Finally, here’s a link to an article I wrote about conspirator liability. Note that the government need not prove that Bundy ever held a gun or threatened anyone with a gun, so long as it proves that he was a member of the conspiracy and at least one other member of the conspiracy committed such an act or acts in furtherance of the conspiracy.


Dzhokhar Tsarnaev: Coconspirator and Accomplice Liability

January 9, 2015

Friday, January 9, 2014

Good afternoon:

The first 1200 people summoned for jury service in the Boston Marathon Bombing Case have completed the 28 page juror questionnaire. Prosecution and defense counsel will be busy this weekend reviewing the questionnaires in preparation for voir dire that will start Monday. I believe we can reasonably expect Judge O’Toole will excuse about half of the group for financial hardship due to the length of the trial that is expected to extend into June. Students, teachers, self-employed business owners, single parents with young children and people with prepaid vacations are typically excused.

Several people have asked me to explain coconspirator and accomplice liability under federal law. State prosecutors rarely charge people with conspiracy, so most people don’t know much about it.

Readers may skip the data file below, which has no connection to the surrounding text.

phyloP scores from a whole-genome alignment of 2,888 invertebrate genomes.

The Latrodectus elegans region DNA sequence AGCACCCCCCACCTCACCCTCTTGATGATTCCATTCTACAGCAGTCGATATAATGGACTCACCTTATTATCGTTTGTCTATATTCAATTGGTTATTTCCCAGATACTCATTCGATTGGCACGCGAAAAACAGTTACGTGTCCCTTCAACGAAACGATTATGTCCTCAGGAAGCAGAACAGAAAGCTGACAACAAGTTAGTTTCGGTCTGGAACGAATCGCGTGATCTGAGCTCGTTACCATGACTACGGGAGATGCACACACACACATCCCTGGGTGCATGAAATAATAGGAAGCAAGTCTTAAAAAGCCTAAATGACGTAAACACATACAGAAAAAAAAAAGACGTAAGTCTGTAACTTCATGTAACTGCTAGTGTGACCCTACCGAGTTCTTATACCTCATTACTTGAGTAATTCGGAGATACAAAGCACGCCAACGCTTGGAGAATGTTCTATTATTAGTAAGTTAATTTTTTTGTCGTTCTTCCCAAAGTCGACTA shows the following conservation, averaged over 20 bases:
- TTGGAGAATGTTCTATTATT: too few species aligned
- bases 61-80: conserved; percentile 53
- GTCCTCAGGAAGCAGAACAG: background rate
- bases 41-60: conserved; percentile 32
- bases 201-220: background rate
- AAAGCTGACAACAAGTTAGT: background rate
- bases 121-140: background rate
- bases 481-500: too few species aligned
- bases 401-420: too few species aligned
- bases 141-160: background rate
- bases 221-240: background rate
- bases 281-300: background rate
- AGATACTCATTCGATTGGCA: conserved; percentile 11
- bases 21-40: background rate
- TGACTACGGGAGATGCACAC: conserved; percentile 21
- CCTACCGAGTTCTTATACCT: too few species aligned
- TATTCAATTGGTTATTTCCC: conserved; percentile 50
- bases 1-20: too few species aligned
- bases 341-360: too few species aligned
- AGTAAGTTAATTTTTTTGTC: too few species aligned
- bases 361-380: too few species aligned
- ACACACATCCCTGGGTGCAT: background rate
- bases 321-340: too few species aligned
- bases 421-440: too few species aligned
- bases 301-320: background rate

A conspiracy is an agreement by two or more people to commit a specific crime and the commission of an overt act by one of them in furtherance of the conspiracy. Often, the overt act is a crime, but it does not have to be. For example, purchasing fireworks is not a crime if you are old enough, but it could be an overt act in furtherance of a conspiracy to build a bomb using the gunpowder in the fireworks. Indeed, overt act 19 alleges that Tamerlan Tsarnaev traveled to Phantom Fireworks in Seabrook, New Hampshire on or about February 6, 2013, where he purchased 48 mortars containing about 8 pounds of low grade gunpowder for use in furtherance of the conspiracy charged in Count 1 (conspiracy to use a weapon of mass destruction resulting in death).